Upside; you determine how much work you want to take on. One month maybe 1 ESI, next month 10 TESIs, etc. Pay is by item, so that cuts both ways. No stress about meeting production metrics. Being able to take your time (within reason of course) and doing it the right way is a big deal for me. You still have access to case support, review, Help Desk, etc. Like with being a W2, much of your experience will depend on the ability of your point of contact (supervisor, section lead, field manager, contract liaison)

Downside; no health benefits/401(K), paid vacation, etc. No reimbursement for mileage (some vendors may, but not in my experience). If work dries up, there is no guarantee you’ll get work.

Good luck!

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What I am really tired of is having my pay grade held over my head and the constant pressure of maintaining it.

I have zero control over the cases I am assigned and they have absolute control over my pay.

For instance, every single case I get assigned and submitted can be reopened at their discretion thus affecting my pay.

I feel like it’s in their best interest to reopen my cases and I have to compete against them to maintain my salary.

I’ve had cases reopened for the most BS reasons. “What color was the ford bronco Subject ran from the police in?” Type questions.

I don’t mind making the correction when required. I get the corrections made quickly and out of the way. But every time I get a case reopened my heart sinks little because I know it’s going to eventually screw my paycheck.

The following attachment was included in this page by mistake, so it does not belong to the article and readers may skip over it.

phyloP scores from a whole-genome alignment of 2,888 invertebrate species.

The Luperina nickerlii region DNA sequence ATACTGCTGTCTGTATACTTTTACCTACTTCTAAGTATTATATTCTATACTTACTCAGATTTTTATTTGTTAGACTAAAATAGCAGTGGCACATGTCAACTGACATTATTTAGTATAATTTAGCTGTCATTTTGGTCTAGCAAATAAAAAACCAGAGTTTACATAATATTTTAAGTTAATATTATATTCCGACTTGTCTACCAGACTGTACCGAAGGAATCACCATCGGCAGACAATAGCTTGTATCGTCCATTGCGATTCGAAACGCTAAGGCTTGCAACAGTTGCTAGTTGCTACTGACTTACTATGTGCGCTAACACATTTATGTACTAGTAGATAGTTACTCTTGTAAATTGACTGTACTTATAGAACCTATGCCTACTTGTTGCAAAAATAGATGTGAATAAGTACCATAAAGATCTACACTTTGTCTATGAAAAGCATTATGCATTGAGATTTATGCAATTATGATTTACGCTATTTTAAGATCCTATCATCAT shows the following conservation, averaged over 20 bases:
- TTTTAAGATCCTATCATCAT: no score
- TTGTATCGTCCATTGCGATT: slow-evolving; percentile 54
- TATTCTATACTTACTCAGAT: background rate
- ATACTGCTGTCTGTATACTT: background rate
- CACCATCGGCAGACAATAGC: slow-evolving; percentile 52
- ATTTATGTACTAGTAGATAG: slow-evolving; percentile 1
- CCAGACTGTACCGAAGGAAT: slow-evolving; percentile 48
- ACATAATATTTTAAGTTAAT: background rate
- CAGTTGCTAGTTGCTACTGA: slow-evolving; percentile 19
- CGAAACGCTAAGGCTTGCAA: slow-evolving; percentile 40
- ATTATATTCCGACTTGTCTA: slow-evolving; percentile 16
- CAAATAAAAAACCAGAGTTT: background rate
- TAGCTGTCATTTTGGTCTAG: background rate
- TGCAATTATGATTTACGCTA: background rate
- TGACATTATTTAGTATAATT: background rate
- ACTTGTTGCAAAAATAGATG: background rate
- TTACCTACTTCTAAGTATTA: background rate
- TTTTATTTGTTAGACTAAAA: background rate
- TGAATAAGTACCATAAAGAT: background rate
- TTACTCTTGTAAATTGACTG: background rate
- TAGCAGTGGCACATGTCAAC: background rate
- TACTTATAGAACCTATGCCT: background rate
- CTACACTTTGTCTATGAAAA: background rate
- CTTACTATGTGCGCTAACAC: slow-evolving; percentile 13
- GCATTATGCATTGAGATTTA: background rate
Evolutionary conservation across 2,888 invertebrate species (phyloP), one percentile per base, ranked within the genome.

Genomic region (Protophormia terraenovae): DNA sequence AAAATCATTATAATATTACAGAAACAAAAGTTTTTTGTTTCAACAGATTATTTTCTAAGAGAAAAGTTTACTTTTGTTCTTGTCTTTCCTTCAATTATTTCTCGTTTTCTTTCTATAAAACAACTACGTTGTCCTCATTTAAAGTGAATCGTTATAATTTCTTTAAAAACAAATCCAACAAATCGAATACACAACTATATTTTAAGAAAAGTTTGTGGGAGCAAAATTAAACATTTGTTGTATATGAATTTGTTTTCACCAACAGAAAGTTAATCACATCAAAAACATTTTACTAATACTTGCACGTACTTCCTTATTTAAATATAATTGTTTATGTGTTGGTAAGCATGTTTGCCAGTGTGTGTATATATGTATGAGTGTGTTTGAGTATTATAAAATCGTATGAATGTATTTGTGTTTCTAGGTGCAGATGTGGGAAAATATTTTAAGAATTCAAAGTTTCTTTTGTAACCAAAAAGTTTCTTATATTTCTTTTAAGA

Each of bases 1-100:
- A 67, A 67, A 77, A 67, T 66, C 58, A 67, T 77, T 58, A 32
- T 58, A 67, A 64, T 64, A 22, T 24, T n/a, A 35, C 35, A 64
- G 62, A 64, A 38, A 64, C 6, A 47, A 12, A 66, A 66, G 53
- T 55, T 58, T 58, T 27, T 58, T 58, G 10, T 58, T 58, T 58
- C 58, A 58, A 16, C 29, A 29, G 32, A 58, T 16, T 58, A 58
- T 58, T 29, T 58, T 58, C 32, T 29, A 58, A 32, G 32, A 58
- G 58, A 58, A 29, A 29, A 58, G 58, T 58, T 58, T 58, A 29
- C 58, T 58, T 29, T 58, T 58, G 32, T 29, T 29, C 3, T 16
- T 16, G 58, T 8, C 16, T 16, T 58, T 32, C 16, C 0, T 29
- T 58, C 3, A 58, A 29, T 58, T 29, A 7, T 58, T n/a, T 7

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I felt the same anxiety about metrics for seven and a half years and I know how you feel as an hourly. I have never looked back since becoming an IC. You’ll feel much better when metrics cannot be held over your head. I would recommend leaving your hourly position and make the transition to be an IC. There are different challenges as an IC but I believe for your mental health and well being, being an IC will be a welcome change.

What area are you in?

It really depends on your situation personally. I was FT employee for 6 years when my father developed dementia and I didn’t feel comfortable leaving him home 100 percent of the time. I choose to go the 1099 route because of that. Now, I’m retired from the Army so I didn’t need any insurance for health. I also had no personal debts and my children were all grown. I was able for a period of 8 years to work when I wanted and not when I couldn’t. I never took on more work than I knew I would not make the ACD’s except in those cases that for one reason or another just “keep on giving”. I made a decent living at it. I am located in a military area. After about 7 years of this without any rhyme or reason all I was being assigned were T3’s laden with issues. It got to the point that it was just not productive time wise the amount of time I was spending on cases for the amount of money made. I was offered and choose to go back to FT with a vendor in the Integrity Assurance department which I promised 3 years. The pay was ok and it was 100 percent from home. I as scheduled retired for good after those 3 years. I haven’t looked back.